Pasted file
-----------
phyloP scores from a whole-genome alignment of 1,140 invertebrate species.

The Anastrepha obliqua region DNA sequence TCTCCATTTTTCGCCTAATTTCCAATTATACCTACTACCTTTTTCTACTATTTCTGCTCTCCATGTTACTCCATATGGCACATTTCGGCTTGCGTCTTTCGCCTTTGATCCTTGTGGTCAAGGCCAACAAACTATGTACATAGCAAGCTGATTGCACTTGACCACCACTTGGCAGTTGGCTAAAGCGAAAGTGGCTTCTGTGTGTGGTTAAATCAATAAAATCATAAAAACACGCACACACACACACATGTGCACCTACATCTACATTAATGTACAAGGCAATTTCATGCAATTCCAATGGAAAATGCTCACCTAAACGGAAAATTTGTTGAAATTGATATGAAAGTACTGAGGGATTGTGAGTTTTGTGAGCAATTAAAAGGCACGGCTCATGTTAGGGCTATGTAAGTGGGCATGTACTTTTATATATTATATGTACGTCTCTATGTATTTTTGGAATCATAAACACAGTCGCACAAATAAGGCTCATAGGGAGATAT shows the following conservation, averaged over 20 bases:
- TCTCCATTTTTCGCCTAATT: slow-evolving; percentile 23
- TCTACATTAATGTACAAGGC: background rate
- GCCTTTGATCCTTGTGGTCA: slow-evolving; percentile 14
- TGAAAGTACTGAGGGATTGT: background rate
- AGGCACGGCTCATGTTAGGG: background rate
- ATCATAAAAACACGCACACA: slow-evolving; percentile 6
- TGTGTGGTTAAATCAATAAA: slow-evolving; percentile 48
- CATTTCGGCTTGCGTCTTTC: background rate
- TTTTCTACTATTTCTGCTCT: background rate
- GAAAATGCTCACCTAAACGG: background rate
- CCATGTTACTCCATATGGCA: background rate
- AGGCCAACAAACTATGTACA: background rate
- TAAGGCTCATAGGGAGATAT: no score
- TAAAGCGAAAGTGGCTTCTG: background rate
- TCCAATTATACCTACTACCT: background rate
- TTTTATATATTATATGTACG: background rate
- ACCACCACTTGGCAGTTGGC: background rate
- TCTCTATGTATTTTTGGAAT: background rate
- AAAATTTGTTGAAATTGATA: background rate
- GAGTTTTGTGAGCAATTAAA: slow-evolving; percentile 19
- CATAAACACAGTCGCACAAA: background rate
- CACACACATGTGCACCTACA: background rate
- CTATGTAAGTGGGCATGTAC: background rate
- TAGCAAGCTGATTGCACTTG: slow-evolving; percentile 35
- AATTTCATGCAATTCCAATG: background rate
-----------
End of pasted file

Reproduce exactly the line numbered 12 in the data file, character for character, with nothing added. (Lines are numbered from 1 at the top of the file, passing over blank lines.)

- GAAAATGCTCACCTAAACGG: background rate